Monday, April 9

App::WRT v4.3.0: schwartzian transforms, long-term projects

I should have been doing other things, but I spent a couple of hours over the weekend making wrt, the static site generator I use for p1k3.com, a bit more capable.

I decided I wanted to make the feed wrt generates (like this one) contain the most recent n entries instead of just the entries for the most recent month. For example, instead of just rendering a feed with the entries for this April, I wanted it to contain the last 30 days for which I’d written something.

If wrt entries lived in, say, an SQL database of some sort, this would be just a matter of changing a query to get some different ones. Since they’re just flatfiles in a directory tree without a lot of abstractions around them, it was a bit trickier but also more interesting.

Simplified a lot, the wrt repository for this site looks something like this:

/home/brennen/p1k3/
▾ archives/
  ▾ 2018/
    ▸ 1/
    ▸ 2/
    ▸ 3/
    ▾ 4/
      ▸ 5/
      ▸ 8/
      ▸ 9/

The basic idea is that a file 3 deep in the hierarchy of numerical entries—like 2018/4/9 for this entry—represents a day, inside a month, inside a year. If I wanted to put the last 30 entries into the feed, I’d need to flatten this structure out into a sorted list.

I remembered that I was already getting a list of all the entries for the wrt render-all script that renders the whole site at once, so it seemed simple enough to reuse that list, but there was a catch: Doing a simple reversed sort on that list gave me results like these:

...
2016/10/16
2016/10/14
2016/10/12
2016/10
2016/1/5
2016/1/3
2016/1/28
...

…because in a string comparison, 2018/10 follows 2018/1, not 2018/9.

If I’d decided to pad the months with 0s, like 2018/01, a while back, this would have been less of a problem, but it seemed pretty solvable. I just needed to convert the entry paths to a different format and sort by that.

I wound up reading the Wikipedia entry for the Schwartzian transform, and writing something like the following:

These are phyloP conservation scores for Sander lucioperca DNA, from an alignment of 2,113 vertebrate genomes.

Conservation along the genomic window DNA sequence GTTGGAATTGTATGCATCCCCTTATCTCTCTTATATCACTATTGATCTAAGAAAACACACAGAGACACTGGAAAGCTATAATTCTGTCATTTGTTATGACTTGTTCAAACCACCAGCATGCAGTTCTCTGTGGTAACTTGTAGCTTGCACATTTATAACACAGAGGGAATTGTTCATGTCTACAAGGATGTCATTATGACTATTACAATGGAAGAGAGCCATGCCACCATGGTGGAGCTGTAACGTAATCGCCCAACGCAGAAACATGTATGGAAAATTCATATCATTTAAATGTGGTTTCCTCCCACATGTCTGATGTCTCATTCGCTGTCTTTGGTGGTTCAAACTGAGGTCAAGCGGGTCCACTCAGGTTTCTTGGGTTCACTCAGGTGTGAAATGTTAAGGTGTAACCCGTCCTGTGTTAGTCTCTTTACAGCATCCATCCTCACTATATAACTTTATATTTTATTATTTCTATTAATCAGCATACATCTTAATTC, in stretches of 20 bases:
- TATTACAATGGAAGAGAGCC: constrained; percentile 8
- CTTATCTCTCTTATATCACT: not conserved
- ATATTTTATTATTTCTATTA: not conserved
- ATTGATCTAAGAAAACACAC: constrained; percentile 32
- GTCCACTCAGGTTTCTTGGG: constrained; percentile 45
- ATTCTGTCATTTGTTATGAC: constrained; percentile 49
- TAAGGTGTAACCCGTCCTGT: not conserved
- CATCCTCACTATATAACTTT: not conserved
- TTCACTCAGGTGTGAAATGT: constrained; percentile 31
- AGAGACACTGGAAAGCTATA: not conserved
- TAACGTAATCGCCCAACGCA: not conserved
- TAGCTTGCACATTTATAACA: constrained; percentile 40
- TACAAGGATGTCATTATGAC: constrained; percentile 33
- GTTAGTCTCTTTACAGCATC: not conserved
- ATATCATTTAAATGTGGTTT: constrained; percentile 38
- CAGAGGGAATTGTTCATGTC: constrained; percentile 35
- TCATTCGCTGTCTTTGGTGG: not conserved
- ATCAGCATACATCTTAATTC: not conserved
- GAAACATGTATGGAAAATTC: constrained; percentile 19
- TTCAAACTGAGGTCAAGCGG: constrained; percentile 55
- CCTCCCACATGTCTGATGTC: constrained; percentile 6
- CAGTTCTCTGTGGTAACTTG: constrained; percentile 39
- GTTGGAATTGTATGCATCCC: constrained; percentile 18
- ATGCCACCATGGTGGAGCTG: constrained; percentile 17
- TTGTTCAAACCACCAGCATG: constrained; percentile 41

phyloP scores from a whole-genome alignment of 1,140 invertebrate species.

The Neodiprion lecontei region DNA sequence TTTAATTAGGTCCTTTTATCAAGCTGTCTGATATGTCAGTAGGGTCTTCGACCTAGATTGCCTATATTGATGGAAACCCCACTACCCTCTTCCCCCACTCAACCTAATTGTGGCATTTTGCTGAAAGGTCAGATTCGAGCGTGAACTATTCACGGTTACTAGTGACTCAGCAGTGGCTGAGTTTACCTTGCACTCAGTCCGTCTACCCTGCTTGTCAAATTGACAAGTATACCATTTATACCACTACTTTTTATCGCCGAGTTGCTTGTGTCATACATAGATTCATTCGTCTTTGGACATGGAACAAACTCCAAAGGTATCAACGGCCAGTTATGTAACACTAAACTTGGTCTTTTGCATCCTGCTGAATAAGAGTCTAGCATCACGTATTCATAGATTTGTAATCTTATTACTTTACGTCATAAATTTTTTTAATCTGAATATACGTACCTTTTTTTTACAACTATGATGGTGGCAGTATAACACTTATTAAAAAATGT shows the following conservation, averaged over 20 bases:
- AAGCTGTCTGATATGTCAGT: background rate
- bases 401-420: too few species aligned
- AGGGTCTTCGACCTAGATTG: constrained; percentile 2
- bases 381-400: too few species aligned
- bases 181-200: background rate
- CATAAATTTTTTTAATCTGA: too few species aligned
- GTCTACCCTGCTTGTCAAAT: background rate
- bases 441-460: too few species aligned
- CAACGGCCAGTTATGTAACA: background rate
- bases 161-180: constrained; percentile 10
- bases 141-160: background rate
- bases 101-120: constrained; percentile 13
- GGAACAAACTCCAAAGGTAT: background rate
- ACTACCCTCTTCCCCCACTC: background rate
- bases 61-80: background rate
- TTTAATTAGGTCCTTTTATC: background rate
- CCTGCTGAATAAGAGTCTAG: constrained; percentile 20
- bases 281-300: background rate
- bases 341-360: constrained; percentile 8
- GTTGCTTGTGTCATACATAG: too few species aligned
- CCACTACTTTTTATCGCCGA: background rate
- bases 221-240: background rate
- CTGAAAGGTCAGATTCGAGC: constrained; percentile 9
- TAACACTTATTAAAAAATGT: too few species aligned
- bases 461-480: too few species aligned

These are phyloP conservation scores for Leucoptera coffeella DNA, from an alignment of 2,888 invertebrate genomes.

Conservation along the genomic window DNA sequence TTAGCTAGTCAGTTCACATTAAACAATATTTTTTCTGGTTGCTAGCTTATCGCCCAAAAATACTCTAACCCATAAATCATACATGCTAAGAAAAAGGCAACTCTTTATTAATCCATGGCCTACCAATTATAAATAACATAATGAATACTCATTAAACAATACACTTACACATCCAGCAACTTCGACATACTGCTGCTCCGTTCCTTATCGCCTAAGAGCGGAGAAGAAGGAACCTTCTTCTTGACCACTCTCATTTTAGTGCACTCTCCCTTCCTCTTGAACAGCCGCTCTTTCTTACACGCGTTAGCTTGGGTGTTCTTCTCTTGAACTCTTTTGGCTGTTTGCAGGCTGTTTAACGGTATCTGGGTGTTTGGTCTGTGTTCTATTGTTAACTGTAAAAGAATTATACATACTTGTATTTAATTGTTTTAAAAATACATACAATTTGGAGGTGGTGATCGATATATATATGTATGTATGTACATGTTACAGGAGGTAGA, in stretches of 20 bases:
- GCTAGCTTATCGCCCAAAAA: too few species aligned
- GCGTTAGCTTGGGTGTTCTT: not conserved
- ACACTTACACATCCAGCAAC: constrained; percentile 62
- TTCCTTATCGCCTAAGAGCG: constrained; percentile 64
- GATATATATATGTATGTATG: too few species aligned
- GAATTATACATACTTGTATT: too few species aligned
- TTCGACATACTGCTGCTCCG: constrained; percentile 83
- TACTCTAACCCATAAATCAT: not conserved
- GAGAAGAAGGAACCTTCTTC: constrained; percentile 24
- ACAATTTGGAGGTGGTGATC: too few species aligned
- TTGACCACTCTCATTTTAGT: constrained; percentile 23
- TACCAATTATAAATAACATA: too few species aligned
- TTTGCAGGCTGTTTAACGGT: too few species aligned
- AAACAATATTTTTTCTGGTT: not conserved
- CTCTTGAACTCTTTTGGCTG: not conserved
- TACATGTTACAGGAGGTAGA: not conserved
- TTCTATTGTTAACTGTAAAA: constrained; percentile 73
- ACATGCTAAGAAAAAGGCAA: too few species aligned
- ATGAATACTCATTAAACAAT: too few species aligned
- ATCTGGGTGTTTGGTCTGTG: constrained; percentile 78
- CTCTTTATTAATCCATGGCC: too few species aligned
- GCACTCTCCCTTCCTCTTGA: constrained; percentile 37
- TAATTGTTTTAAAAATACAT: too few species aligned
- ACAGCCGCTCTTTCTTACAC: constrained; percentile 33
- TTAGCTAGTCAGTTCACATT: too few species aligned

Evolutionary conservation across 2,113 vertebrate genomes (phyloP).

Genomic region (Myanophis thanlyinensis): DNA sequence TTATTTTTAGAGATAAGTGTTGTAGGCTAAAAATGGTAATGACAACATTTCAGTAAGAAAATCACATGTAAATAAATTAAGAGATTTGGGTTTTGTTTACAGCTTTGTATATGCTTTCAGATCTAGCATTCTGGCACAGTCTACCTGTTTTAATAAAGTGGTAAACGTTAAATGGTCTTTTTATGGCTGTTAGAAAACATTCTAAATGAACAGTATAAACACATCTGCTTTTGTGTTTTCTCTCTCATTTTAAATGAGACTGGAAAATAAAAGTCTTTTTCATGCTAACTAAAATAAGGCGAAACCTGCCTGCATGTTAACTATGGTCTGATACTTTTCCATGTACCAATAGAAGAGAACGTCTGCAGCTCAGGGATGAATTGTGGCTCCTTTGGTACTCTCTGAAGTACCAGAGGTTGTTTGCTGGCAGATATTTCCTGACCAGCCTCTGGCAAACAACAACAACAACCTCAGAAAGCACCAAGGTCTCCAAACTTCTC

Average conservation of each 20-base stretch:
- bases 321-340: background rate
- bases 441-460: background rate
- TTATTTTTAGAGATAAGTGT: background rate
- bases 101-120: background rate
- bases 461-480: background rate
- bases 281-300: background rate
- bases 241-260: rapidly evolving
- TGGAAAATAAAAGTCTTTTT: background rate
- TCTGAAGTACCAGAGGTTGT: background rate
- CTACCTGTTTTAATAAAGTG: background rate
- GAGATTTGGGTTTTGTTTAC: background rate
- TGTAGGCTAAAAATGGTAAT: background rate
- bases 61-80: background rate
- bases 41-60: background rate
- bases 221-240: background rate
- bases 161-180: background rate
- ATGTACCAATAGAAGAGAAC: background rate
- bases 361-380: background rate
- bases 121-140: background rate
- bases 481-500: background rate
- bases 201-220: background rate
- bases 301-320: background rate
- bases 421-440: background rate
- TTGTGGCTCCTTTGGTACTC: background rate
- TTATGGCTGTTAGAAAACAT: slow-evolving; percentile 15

sub get_date_entries_by_depth {
  my $self = shift;
  my ($depth) = @_;

  # Match given $depth:
  my @particles;
  for (my $i = 0; $i < $depth; $i++) {
    push @particles, '\d+';
  }
  my $pattern = join '/', @particles;

  # Sort matching entries by sortable_date_from_entry()
  return map  { $_->[0] }
         sort { $a->[1] cmp $b->[1] }
         map  { [$_, sortable_date_from_entry($_)] }
         grep m{^ $pattern $}x, $self->get_all_source_files();
}

sub sortable_date_from_entry {
  my ($entry) = @_;
  my @parts = map { sprintf("%4d", $_) } split '/', $entry;
  return join '', @parts;
}

First, this builds a regular expression to match entries that are at a certain depth in the hierarchy (1 is a year, 2 is a month, 3 is a day).

Then it:

  1. greps the list returned by get_all_source_files() for entries matching the pattern.
  2. maps the matching entries to a list of two-element arrays where the 0th element is the original path to the entry (2018/4/9), and the 1st element is a format returned by sortable_date_from_entry() that will sort correctly using string comparison (201800040009).
  3. Sorts the overall list by comparing the formatted values.
  4. Re-maps the list to the original format stored in the 0th element.

So now, in order to get the list of entries to turn into a feed, I can just call:

my @entries = reverse $self->get_date_entries_by_depth(3);

…and take the first 30 or so.

Once I had the feed done, I decided to apply the same idea to the set of entries on the front page, and once I’d done that I realized that I could also use the same sorted lists to generate next/previous links for any given node in the date tree.

This was an interesting way to kill some time, both because I revisited an algorithm I’d forgotten about, and because every time I hack on a project like this I’m in a dialog with basic decisions I made before I knew how to write software at all. And maybe, by the same token, looking with fresh eyes at norms that I’d take for granted in any more modern context. wrt isn’t a good piece of software by any contemporary standard, and the approach it represents isn’t one I’d use for anything bigger than a trivial shell script at my day job, but there’s a curious durability to it all the same.

Every few years I revisit some facet of this tiny, mundane tool and apply a bit of understanding I lacked when it was first written, and some structure comes a little clearer that lives in the space between my ignorance at 20 and my experience, such as it is, at whatever age I’ve reached.

Everyone should have a few long-term projects, however small and unremarkable.